Mathematical Problems in Engineering

Volume 2015, Article ID 404712, 7 pages

http://dx.doi.org/10.1155/2015/404712

## Application of Effective Stress Model to Analysis of Liquefaction and Seismic Performance of an Earth Dam in China

School of Earth Sciences and Engineering, Hohai University, Nanjing 210098, China

Received 17 February 2015; Accepted 17 June 2015

Academic Editor: Francesco Tornabene

Copyright © 2015 Changqing Qi et al. This is an open access article distributed under the Creative Commons Attribution License, which permits unrestricted use, distribution, and reproduction in any medium, provided the original work is properly cited.

#### Abstract

Earthquake-induced liquefaction is one of the major causes of catastrophic earth dam failure. In order to assess the liquefaction potential and analyze the seismic performance of an earth dam in Fujian, Southeastern China, the in situ shear wave velocity test was firstly carried out. Results indicate that the gravelly filling is a type of liquefiable soil at present seismic setting. Then the effective stress model was adopted to thoroughly simulate the response of the soil to a proposed earthquake. Numerical result generally coincides with that of the empirical judgment based on in situ test. Negative excess pore pressure developed in the upper part of the saturated gravelly filling and positive excess pore pressure developed in the lower part. The excess pore pressure ratio increases with depth until it reaches a maximum value of 0.45. The displacement of the saturated gravelly soil is relatively small and tolerable. Results show that the saturated gravelly filling cannot reach a fully liquefied state. The dam is overall stable under the proposed earthquake.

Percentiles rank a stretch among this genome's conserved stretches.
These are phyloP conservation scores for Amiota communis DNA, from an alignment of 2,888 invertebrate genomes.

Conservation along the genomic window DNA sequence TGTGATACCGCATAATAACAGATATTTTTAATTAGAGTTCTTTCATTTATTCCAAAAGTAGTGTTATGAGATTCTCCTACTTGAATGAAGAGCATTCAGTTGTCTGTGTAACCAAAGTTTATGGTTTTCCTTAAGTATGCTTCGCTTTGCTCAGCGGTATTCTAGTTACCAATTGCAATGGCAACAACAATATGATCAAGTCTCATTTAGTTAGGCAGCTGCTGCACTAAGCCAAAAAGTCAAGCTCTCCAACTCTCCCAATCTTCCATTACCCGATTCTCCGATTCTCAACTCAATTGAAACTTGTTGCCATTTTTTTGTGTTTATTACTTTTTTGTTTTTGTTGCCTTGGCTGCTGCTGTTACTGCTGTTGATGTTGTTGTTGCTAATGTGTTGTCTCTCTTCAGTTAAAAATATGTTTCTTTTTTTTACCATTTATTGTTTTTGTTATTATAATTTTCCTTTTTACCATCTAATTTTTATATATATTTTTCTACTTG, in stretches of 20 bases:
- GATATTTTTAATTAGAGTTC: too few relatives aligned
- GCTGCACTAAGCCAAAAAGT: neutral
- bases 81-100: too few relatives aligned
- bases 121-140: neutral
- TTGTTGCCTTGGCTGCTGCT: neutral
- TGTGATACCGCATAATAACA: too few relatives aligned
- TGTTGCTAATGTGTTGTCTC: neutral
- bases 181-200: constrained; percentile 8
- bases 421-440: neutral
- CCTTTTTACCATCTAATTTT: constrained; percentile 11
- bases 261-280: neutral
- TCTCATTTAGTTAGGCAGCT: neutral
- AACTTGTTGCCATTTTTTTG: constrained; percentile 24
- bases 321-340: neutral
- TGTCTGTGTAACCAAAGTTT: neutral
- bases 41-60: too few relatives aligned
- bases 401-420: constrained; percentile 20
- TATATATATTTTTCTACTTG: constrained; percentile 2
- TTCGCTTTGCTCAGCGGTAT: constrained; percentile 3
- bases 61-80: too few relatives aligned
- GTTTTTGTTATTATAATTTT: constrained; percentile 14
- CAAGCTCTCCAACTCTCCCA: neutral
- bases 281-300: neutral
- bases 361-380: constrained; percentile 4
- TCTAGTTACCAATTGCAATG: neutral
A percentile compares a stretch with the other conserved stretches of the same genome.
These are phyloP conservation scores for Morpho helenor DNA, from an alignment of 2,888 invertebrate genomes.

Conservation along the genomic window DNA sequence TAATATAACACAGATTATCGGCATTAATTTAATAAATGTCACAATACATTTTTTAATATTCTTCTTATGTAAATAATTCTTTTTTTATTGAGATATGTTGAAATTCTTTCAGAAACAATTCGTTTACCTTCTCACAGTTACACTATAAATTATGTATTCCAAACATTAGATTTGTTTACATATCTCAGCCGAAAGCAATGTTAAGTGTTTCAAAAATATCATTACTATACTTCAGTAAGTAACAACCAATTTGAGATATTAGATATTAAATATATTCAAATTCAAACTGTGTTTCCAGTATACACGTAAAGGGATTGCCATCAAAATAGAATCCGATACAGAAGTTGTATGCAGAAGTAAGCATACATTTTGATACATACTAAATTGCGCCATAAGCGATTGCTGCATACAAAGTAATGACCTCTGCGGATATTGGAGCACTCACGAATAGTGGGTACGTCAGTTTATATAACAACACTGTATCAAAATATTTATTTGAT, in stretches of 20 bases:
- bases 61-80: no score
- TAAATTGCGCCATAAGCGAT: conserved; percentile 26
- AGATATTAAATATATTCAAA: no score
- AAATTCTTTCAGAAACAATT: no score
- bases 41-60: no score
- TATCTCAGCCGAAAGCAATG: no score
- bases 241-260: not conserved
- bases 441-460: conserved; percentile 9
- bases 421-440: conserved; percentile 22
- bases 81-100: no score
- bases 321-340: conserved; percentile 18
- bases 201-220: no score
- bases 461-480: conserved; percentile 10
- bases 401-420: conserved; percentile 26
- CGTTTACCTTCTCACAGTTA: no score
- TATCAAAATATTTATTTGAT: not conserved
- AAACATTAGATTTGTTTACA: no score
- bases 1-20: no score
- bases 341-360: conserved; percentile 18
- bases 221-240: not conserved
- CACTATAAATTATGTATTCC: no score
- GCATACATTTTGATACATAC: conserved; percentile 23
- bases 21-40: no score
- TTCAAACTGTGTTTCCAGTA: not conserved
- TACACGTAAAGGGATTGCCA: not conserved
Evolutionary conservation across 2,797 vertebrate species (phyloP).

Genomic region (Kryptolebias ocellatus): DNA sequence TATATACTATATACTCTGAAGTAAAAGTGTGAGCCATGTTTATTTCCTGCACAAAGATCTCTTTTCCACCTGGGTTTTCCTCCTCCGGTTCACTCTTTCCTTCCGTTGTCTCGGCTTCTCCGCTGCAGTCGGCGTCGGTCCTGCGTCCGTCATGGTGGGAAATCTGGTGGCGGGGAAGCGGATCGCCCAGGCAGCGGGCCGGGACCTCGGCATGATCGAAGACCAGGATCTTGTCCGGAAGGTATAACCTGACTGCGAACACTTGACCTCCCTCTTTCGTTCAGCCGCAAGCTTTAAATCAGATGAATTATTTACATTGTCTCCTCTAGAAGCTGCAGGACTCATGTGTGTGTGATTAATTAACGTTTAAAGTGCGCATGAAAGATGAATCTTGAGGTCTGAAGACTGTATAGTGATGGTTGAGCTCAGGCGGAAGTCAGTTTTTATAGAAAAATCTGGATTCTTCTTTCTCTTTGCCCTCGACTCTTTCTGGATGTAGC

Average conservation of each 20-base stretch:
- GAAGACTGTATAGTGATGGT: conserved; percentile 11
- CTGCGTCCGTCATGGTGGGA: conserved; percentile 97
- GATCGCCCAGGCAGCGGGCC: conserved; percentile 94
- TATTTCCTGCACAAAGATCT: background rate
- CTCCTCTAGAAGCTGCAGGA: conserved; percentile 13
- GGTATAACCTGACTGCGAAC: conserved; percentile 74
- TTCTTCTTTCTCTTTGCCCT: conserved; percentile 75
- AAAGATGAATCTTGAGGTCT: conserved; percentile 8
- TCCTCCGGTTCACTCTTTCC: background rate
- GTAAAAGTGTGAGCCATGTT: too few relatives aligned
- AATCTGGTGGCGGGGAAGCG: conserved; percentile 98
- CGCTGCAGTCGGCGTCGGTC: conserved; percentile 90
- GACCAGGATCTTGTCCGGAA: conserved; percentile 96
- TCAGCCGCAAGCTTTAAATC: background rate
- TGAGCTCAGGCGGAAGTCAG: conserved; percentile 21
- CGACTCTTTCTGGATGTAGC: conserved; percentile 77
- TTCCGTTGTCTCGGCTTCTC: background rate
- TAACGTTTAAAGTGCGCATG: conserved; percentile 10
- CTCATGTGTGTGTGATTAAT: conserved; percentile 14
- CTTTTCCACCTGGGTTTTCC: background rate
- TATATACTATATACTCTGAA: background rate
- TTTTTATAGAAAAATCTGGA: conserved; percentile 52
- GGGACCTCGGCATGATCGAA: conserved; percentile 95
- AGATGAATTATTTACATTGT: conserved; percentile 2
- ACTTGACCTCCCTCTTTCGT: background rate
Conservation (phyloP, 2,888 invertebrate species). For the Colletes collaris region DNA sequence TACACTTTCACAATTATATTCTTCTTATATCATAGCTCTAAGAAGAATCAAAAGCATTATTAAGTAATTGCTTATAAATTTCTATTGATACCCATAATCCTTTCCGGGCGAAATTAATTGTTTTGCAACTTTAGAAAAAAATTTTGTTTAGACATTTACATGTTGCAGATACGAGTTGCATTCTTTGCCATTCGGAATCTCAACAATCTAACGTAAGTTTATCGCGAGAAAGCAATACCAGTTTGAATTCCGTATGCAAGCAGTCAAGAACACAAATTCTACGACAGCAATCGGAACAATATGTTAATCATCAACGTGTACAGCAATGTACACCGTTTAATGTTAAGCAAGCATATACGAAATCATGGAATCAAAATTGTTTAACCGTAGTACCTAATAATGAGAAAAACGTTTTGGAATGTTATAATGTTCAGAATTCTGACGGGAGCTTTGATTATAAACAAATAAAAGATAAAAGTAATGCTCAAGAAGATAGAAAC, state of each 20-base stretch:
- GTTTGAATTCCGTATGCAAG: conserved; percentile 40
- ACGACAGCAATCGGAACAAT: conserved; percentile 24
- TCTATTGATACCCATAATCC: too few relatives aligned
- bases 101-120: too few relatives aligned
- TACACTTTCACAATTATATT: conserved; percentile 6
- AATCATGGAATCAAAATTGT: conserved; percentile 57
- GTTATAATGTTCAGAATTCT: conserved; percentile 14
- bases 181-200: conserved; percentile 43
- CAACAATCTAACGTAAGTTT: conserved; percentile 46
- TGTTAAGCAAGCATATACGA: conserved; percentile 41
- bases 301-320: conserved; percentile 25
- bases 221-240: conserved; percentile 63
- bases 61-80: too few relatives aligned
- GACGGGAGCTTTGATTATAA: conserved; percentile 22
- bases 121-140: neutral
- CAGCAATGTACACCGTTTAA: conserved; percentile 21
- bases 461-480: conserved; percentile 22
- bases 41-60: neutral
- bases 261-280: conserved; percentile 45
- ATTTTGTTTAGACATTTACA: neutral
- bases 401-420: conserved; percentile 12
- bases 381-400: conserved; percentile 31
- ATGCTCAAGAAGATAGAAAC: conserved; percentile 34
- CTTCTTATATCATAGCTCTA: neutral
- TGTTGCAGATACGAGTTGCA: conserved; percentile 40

#### 1. Introduction

Earth dams usually have better seismic performance during earthquakes. According to statistics, seldom earth dams have been totally out of service after earthquakes in the past few decades in China [1]. But when the dam contains or is situated on liquefiable materials, earthquake-induced liquefaction may cause considerable reduction in stiffness and strength of soil, resulting in dam failure [2]. A number of dam failures or damages have been reported due to seismically induced liquefaction. The most classic example is the lower San Fernando dam during the 1971 San Fernando earthquake. Liquefaction induced flow slide on the upstream side of the dam nearly caused the dam to be out of service [3]. The liquefaction slide of Baihe dam of Miyun Reservoir during the 1976 Tangshan earthquake was another representative example. The estimated 0.15 million m^{3} volumetric slide in the upstream part of the dam aroused great panic at that time [4]. Several dam failures in Chilean [5], Japan [6], and India [7] were also reported causing great damage.

In sight of its immense economic damage and loss of life, earth dam failures due to liquefaction have drawn great concern in the past half century. Several types of approaches have been developed to study this problem. The empirical relationships based on tested indexes are commonly used methods at present [8–10]. The empirical relationship methods can give an overall and quick judgment on liquefaction potential of gravelly soil. But for thoroughly understanding the response of coarse soil to cyclic shear loads, numerical modeling technique is better [11–13]. The seismic response of soil has a direct relation to the progressive build-up of pore pressure during an earthquake. The increasing pore pressure and decreasing effective stress control the resistance of the soil to deformation [14]. Thus, assessment on progressive degradation of soil strength is important in dynamic soil liquefaction analysis.